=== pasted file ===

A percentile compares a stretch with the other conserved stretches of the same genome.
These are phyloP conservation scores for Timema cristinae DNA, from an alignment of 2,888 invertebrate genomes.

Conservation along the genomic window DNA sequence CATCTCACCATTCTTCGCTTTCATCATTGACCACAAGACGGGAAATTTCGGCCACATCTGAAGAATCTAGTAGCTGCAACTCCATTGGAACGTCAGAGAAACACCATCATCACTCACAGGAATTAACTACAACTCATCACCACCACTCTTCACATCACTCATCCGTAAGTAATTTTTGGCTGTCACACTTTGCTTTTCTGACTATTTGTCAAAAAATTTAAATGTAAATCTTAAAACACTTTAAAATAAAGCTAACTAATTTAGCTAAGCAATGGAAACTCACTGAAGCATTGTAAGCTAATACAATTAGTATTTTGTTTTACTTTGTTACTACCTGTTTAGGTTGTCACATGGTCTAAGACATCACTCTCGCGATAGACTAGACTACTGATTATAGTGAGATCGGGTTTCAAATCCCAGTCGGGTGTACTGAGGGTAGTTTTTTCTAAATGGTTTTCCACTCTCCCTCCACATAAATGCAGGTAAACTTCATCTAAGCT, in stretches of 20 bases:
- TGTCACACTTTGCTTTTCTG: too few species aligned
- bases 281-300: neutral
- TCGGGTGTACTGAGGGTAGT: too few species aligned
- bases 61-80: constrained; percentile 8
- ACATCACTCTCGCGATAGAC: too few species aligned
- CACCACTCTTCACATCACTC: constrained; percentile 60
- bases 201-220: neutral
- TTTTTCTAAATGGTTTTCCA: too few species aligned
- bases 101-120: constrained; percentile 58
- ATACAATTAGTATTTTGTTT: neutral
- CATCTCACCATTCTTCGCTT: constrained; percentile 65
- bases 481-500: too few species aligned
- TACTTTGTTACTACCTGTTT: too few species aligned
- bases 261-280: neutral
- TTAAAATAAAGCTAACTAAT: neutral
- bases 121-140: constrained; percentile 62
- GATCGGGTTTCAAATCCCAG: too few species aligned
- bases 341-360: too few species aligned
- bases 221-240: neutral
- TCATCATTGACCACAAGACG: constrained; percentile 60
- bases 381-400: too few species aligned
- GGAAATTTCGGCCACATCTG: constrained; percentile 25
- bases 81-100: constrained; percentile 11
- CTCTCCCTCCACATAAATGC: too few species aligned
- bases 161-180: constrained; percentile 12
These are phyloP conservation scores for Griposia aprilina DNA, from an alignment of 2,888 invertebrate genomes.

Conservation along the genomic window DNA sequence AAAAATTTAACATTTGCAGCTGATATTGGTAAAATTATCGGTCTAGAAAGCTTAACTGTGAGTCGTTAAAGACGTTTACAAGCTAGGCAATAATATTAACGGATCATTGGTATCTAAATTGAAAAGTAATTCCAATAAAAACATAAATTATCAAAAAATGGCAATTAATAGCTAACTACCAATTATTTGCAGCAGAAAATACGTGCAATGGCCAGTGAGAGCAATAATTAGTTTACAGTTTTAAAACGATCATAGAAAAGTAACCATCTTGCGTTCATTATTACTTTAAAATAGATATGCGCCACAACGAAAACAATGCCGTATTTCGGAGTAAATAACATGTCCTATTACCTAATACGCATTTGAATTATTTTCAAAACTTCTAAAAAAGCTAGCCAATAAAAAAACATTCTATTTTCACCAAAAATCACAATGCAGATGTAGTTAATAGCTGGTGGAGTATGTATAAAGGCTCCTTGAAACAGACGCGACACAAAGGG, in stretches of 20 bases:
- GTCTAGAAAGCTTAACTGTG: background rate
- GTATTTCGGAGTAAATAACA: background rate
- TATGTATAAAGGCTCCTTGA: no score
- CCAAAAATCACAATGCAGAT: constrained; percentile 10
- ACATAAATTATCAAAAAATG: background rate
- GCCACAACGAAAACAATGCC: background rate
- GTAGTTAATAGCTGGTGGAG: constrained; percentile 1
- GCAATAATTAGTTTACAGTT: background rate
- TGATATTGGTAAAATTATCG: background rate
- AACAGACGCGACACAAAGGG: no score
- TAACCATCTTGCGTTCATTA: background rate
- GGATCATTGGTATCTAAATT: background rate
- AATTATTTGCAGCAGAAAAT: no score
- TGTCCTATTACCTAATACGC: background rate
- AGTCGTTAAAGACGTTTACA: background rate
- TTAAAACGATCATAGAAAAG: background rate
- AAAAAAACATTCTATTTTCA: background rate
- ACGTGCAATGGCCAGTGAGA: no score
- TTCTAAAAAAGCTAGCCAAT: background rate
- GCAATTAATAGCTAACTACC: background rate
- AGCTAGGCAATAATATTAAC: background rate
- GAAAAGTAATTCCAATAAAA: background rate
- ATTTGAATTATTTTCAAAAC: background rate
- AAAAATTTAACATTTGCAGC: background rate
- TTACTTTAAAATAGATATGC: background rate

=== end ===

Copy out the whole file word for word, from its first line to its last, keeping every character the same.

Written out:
A percentile compares a stretch with the other conserved stretches of the same genome.
These are phyloP conservation scores for Timema cristinae DNA, from an alignment of 2,888 invertebrate genomes.

Conservation along the genomic window DNA sequence CATCTCACCATTCTTCGCTTTCATCATTGACCACAAGACGGGAAATTTCGGCCACATCTGAAGAATCTAGTAGCTGCAACTCCATTGGAACGTCAGAGAAACACCATCATCACTCACAGGAATTAACTACAACTCATCACCACCACTCTTCACATCACTCATCCGTAAGTAATTTTTGGCTGTCACACTTTGCTTTTCTGACTATTTGTCAAAAAATTTAAATGTAAATCTTAAAACACTTTAAAATAAAGCTAACTAATTTAGCTAAGCAATGGAAACTCACTGAAGCATTGTAAGCTAATACAATTAGTATTTTGTTTTACTTTGTTACTACCTGTTTAGGTTGTCACATGGTCTAAGACATCACTCTCGCGATAGACTAGACTACTGATTATAGTGAGATCGGGTTTCAAATCCCAGTCGGGTGTACTGAGGGTAGTTTTTTCTAAATGGTTTTCCACTCTCCCTCCACATAAATGCAGGTAAACTTCATCTAAGCT, in stretches of 20 bases:
- TGTCACACTTTGCTTTTCTG: too few species aligned
- bases 281-300: neutral
- TCGGGTGTACTGAGGGTAGT: too few species aligned
- bases 61-80: constrained; percentile 8
- ACATCACTCTCGCGATAGAC: too few species aligned
- CACCACTCTTCACATCACTC: constrained; percentile 60
- bases 201-220: neutral
- TTTTTCTAAATGGTTTTCCA: too few species aligned
- bases 101-120: constrained; percentile 58
- ATACAATTAGTATTTTGTTT: neutral
- CATCTCACCATTCTTCGCTT: constrained; percentile 65
- bases 481-500: too few species aligned
- TACTTTGTTACTACCTGTTT: too few species aligned
- bases 261-280: neutral
- TTAAAATAAAGCTAACTAAT: neutral
- bases 121-140: constrained; percentile 62
- GATCGGGTTTCAAATCCCAG: too few species aligned
- bases 341-360: too few species aligned
- bases 221-240: neutral
- TCATCATTGACCACAAGACG: constrained; percentile 60
- bases 381-400: too few species aligned
- GGAAATTTCGGCCACATCTG: constrained; percentile 25
- bases 81-100: constrained; percentile 11
- CTCTCCCTCCACATAAATGC: too few species aligned
- bases 161-180: constrained; percentile 12
These are phyloP conservation scores for Griposia aprilina DNA, from an alignment of 2,888 invertebrate genomes.

Conservation along the genomic window DNA sequence AAAAATTTAACATTTGCAGCTGATATTGGTAAAATTATCGGTCTAGAAAGCTTAACTGTGAGTCGTTAAAGACGTTTACAAGCTAGGCAATAATATTAACGGATCATTGGTATCTAAATTGAAAAGTAATTCCAATAAAAACATAAATTATCAAAAAATGGCAATTAATAGCTAACTACCAATTATTTGCAGCAGAAAATACGTGCAATGGCCAGTGAGAGCAATAATTAGTTTACAGTTTTAAAACGATCATAGAAAAGTAACCATCTTGCGTTCATTATTACTTTAAAATAGATATGCGCCACAACGAAAACAATGCCGTATTTCGGAGTAAATAACATGTCCTATTACCTAATACGCATTTGAATTATTTTCAAAACTTCTAAAAAAGCTAGCCAATAAAAAAACATTCTATTTTCACCAAAAATCACAATGCAGATGTAGTTAATAGCTGGTGGAGTATGTATAAAGGCTCCTTGAAACAGACGCGACACAAAGGG, in stretches of 20 bases:
- GTCTAGAAAGCTTAACTGTG: background rate
- GTATTTCGGAGTAAATAACA: background rate
- TATGTATAAAGGCTCCTTGA: no score
- CCAAAAATCACAATGCAGAT: constrained; percentile 10
- ACATAAATTATCAAAAAATG: background rate
- GCCACAACGAAAACAATGCC: background rate
- GTAGTTAATAGCTGGTGGAG: constrained; percentile 1
- GCAATAATTAGTTTACAGTT: background rate
- TGATATTGGTAAAATTATCG: background rate
- AACAGACGCGACACAAAGGG: no score
- TAACCATCTTGCGTTCATTA: background rate
- GGATCATTGGTATCTAAATT: background rate
- AATTATTTGCAGCAGAAAAT: no score
- TGTCCTATTACCTAATACGC: background rate
- AGTCGTTAAAGACGTTTACA: background rate
- TTAAAACGATCATAGAAAAG: background rate
- AAAAAAACATTCTATTTTCA: background rate
- ACGTGCAATGGCCAGTGAGA: no score
- TTCTAAAAAAGCTAGCCAAT: background rate
- GCAATTAATAGCTAACTACC: background rate
- AGCTAGGCAATAATATTAAC: background rate
- GAAAAGTAATTCCAATAAAA: background rate
- ATTTGAATTATTTTCAAAAC: background rate
- AAAAATTTAACATTTGCAGC: background rate
- TTACTTTAAAATAGATATGC: background rate